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Immigrant facility will be upgraded

Children at the Texas center will get better meals and healthcare under a settlement.

August 28, 2007|Miguel Bustillo | Times Staff Writer

houston -- Children detained with their parents at a Texas center for illegal immigrants will receive more nutritious meals, better healthcare, increased freedom to move about and the right to wear pajamas under a legal settlement announced Monday by the federal government and the American Civil Liberties Union.

The agreement was reached just before the start of a federal trial challenging conditions at the controversial T. Don Hutto detention center in Taylor, Texas, a former state prison reopened by a Department of Homeland Security contractor in 2006 to house families caught living in or entering the country illegally.

"We still believe Hutto is an inappropriate facility for children," said Vanita Gupta, an ACLU attorney who served as co-counsel on the case. "But as long as Congress and ICE [the U.S. Immigration and Customs Enforcement] allow this to happen, we want to make sure it is the most humane place possible."

From the start, the decision to house children and their parents in jail cells at the Hutto facility has been criticized as draconian by human rights groups and immigrants' rights organizations.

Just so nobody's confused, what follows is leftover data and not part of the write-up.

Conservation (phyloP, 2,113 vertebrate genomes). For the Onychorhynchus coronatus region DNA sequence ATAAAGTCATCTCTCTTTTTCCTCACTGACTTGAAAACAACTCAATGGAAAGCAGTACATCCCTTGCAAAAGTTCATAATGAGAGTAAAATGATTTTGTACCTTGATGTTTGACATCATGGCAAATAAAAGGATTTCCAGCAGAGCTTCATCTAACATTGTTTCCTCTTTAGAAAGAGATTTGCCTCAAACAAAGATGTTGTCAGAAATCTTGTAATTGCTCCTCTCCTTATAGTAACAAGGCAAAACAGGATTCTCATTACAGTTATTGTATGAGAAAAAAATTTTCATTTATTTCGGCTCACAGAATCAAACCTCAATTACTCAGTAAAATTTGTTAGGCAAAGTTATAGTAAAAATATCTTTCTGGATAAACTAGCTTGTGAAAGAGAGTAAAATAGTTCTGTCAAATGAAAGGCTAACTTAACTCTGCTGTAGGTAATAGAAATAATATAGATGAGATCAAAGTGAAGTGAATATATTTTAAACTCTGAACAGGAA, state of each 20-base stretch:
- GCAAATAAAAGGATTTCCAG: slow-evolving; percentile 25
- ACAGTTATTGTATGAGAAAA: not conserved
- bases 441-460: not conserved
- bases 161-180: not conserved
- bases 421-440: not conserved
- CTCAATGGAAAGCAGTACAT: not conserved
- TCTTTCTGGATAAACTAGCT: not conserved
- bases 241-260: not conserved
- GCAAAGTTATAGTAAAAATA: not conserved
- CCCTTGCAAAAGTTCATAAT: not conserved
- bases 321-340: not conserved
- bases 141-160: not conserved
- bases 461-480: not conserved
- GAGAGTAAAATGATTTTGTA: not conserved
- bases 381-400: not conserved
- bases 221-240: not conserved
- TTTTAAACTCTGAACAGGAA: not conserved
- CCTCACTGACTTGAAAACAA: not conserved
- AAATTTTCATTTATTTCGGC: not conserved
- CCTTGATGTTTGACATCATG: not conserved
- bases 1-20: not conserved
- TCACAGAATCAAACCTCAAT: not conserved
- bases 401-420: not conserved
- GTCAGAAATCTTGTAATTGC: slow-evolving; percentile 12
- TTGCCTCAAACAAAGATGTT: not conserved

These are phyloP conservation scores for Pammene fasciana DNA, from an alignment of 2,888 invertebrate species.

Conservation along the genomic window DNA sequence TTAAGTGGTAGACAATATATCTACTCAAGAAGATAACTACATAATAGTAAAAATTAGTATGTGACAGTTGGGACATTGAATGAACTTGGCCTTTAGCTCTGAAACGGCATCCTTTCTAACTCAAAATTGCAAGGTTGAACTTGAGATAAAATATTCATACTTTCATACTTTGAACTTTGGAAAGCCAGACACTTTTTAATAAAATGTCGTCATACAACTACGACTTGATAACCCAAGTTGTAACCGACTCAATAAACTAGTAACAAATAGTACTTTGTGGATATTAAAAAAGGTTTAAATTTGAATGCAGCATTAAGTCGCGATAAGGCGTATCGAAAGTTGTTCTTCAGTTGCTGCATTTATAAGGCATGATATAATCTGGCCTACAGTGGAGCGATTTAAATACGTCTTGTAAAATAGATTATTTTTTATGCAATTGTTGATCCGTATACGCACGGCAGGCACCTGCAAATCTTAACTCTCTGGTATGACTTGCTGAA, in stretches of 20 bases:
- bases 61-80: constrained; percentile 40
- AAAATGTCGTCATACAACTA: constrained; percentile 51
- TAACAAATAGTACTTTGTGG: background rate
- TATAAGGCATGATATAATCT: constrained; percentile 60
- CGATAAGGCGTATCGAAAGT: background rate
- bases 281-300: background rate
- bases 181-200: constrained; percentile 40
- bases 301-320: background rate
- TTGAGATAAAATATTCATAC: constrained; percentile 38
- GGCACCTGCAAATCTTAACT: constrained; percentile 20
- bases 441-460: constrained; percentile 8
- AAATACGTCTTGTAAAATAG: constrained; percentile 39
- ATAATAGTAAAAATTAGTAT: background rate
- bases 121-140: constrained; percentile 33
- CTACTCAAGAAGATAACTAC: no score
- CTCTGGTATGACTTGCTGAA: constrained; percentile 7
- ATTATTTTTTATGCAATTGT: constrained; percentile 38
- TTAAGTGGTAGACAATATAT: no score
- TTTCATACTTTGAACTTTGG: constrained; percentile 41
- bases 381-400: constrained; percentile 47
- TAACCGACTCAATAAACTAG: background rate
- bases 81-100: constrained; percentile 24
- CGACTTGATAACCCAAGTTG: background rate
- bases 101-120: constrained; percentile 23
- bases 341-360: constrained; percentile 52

But ICE officials have defended Hutto as the most humane solution possible, noting that at least it kept families united until they were deported or their legal appeals were heard.

"Keeping families together through the removal process ensures that illegal-alien children remain with parents, their best caregivers," the agency said in a statement. "In addition, ICE's family detention program serves as an effective deterrent to families who risk the dangerous journey to the United States."

Before Hutto began receiving national media attention this year, most of the more than 350 inmates at the facility were minors who dressed in jail-style uniforms and were forced to stand by their cots for bed checks several times a day like regular inmates.

Families from more than two dozen nations, most from South and Central America, were being housed. The average stay was just over a month, but seekers of political asylum held at the facility remained longer, with one family staying more than 200 days. Pregnant women said they were not getting prenatal care. Parents said that children were being fed unhealthy meals and constrained to prison cellblocks.

Under the settlement, the Hutto facility will mainly be used to detain families that are caught crossing the border and are quickly deported under the federal government's "expedited removal" policy, rather than asylum seekers or other complicated cases. If a family is held for 30 days, government officials will have to consider releasing them on bond. If a family is held longer than 60 days, government officials must explain why.

Privacy curtains will be put up around toilets. Children will be able to bring toys into their rooms and wear pajamas to bed.

U.S. Magistrate Judge Andrew W. Austin will periodically tour Hutto to ensure that the reforms are followed.

Immigrations and Customs Enforcement officials said Monday that they had already made most of the changes.


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